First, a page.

Makers of insulin, growth hormones could see biosimilar competition

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Erin McCallister Senior Manager, Health Research Institute, PwC US February 28, 2020

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Dozens of medicines, such as insulins, that have long been protected from “generic” competition may now be subjected to it thanks to a new final definition of a biologic protein issued by the FDA. Published this month, the agency’s definition states that a protein is any amino acid polymer with a specific, defined sequence of 40 amino acids or more.

The new definition means that proteins previously approved under the Federal Food, Drug and Cosmetic Act as New Drug Applications (NDAs) will be considered “biologics” and subject to potential competition via the biosimilars pathway. Generic formulations for drugs approved via the NDA process must demonstrate “sameness,” which is challenging for complex proteins such as insulin, growth hormones and others. As a result, generic versions of these medicines have been rare.

In a statement announcing the new definition, FDA Commissioner Stephen Hahn said: “This transition will open new pathways for manufacturers to bring biosimilar and interchangeable versions of insulin and other transitioning products to market, facilitating greater competition in the marketplace.”

The list of transition products includes 27 different insulin-containing products as well as several growth hormone products and a few enzyme-replacement therapies that are approved to treat rare diseases. The oldest initial approvals among the products date back to the 1960s and 1970s, while several others were approved between 1980 and 1999.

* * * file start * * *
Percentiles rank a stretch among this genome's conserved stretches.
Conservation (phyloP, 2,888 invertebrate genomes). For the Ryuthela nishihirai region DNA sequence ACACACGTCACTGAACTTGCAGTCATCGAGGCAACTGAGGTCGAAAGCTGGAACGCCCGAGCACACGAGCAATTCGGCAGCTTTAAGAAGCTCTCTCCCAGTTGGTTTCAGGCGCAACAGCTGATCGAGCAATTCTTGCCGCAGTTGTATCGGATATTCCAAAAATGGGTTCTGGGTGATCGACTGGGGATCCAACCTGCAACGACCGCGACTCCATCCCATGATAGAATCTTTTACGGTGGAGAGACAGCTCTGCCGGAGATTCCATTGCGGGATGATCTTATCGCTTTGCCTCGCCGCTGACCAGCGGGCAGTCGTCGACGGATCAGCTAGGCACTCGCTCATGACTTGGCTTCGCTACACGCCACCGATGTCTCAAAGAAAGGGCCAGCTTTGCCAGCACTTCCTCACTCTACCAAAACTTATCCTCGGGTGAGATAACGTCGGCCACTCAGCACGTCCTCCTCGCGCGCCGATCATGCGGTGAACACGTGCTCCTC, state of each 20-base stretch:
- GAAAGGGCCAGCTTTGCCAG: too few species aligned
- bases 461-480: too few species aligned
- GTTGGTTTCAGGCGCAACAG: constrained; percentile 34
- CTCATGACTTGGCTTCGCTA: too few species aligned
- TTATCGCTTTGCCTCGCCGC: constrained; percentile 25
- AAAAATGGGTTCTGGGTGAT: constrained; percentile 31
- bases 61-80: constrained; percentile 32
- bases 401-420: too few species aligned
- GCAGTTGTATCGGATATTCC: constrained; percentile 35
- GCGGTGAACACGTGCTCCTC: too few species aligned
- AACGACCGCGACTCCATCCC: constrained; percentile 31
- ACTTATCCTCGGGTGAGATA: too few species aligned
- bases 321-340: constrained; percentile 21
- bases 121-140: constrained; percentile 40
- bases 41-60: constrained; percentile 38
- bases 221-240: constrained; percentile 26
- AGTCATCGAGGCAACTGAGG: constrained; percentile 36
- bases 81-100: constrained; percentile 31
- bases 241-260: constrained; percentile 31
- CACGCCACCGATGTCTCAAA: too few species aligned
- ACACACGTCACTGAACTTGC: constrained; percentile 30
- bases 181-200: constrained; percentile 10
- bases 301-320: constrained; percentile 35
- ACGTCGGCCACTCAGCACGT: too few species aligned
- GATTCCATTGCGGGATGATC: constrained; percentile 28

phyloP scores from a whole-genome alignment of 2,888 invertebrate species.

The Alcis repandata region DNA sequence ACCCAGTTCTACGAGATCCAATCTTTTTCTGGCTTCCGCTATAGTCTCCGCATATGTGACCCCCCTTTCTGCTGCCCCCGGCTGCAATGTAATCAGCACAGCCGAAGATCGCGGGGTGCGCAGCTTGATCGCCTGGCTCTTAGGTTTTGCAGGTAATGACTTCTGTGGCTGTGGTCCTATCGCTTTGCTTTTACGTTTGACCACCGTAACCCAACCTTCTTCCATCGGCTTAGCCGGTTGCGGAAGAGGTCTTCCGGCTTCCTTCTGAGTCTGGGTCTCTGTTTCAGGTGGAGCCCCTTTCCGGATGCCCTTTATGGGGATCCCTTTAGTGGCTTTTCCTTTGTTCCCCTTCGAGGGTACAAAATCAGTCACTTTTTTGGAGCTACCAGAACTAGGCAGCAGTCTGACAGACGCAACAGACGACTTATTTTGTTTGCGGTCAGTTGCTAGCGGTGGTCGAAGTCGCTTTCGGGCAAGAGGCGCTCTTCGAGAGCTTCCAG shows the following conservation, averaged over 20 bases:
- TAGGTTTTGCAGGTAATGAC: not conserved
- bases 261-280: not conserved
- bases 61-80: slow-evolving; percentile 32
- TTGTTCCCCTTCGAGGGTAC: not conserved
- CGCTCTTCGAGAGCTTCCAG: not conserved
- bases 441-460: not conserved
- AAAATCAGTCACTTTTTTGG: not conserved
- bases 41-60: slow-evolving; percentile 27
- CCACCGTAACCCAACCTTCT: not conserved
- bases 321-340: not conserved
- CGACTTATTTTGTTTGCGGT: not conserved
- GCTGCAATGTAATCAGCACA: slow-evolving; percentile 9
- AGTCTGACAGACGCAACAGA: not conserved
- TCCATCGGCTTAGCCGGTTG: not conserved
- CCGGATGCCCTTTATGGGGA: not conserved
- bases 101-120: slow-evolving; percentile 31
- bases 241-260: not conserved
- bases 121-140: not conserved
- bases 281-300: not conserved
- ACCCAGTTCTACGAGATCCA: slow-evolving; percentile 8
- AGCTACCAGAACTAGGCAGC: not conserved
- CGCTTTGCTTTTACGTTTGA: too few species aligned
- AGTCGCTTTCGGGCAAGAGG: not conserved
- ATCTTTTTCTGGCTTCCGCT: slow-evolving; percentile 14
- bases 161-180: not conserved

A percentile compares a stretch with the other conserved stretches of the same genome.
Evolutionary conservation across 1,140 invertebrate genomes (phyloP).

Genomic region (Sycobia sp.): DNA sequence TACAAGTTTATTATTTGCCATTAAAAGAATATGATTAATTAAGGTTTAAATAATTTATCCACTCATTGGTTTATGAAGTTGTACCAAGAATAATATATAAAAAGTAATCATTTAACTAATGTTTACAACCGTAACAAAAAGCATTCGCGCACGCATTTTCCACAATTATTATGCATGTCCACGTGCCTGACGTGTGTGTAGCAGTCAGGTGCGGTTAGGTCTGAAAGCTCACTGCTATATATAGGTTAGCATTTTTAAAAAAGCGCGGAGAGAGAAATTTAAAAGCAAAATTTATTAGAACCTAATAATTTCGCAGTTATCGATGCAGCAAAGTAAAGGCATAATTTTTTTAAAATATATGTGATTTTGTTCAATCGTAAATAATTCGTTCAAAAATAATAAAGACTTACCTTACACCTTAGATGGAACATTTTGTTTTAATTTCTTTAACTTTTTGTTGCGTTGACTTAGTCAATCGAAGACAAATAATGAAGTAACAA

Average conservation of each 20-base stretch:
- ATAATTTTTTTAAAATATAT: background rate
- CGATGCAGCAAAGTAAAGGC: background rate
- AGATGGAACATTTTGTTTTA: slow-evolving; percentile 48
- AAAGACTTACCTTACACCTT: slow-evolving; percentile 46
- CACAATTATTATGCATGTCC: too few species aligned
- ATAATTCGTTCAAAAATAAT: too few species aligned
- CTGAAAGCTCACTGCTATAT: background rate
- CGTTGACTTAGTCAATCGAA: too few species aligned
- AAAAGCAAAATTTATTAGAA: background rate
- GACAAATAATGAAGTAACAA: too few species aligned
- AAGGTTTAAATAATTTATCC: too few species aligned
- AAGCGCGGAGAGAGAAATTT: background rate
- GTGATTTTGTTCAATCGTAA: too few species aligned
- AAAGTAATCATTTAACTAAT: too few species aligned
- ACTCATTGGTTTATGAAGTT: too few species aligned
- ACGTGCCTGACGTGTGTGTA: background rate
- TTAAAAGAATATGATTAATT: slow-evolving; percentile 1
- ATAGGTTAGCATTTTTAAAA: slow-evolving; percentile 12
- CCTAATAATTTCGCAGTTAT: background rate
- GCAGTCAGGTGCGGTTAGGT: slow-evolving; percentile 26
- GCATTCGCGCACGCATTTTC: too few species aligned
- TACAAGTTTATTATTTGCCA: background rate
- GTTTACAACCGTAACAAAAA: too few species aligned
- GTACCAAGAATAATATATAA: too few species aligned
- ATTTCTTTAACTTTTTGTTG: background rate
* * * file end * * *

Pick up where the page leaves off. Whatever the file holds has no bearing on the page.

The transition of the products becomes effective March 23, when the drugs will be added to the FDA’s online searchable Purple Book, launched Feb. 24. The Purple Book is intended to be a repository of all biologics approved by the FDA along with information about biosimilars, their reference product and whether they’re approved to be interchangeable.

HRI impact analysis

The cost of insulin has grabbed headlines over the past year and has spurred at least two dozen states to introduce bills that would limit out-of-pocket spending on insulin. Additionally, the FDA has sought to increase competition in the insulin market.

The agency issued draft guidance in December in which it proposed a modestly easier path to market, stating that biosimilar insulin manufacturers would not be required to conduct additional immunogenicity studies to receive FDA approval if they used certain technologies to demonstrate that the product was “highly similar” to the reference product.

The biosimilars pathway was created to reduce the cost burden associated with biologics once the exclusivity period for the innovator biologic ends. A June 2019 report by HRI identified prescription drugs, particularly biologics, as a 2020 medical cost inflator.

A 2019 AAM report estimated that biosimilars in the US could save up to $54 billion over 10 years.

However, biosimilars have struggled to make it to the market, and for the few that have been launched, uptake in the US has been slow. A 2018 HRI survey of clinicians found that the chief reason biosimilars aren’t being prescribed is a lack of familiarity with them.

Additionally, earlier this month, the FDA and the Federal Trade Commission announced a joint effort to crack down on anti-competitive business practices by drugmakers that could be obstructing uptake of biosimilars.

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Trine K. Tsouderos

HRI Regulatory Center Leader, PwC US

Tel: +1 (312) 241 3824

Crystal Yednak

Senior Manager, Health Research Institute, PwC US

Erin McCallister

Senior Manager, Health Research Institute, PwC US

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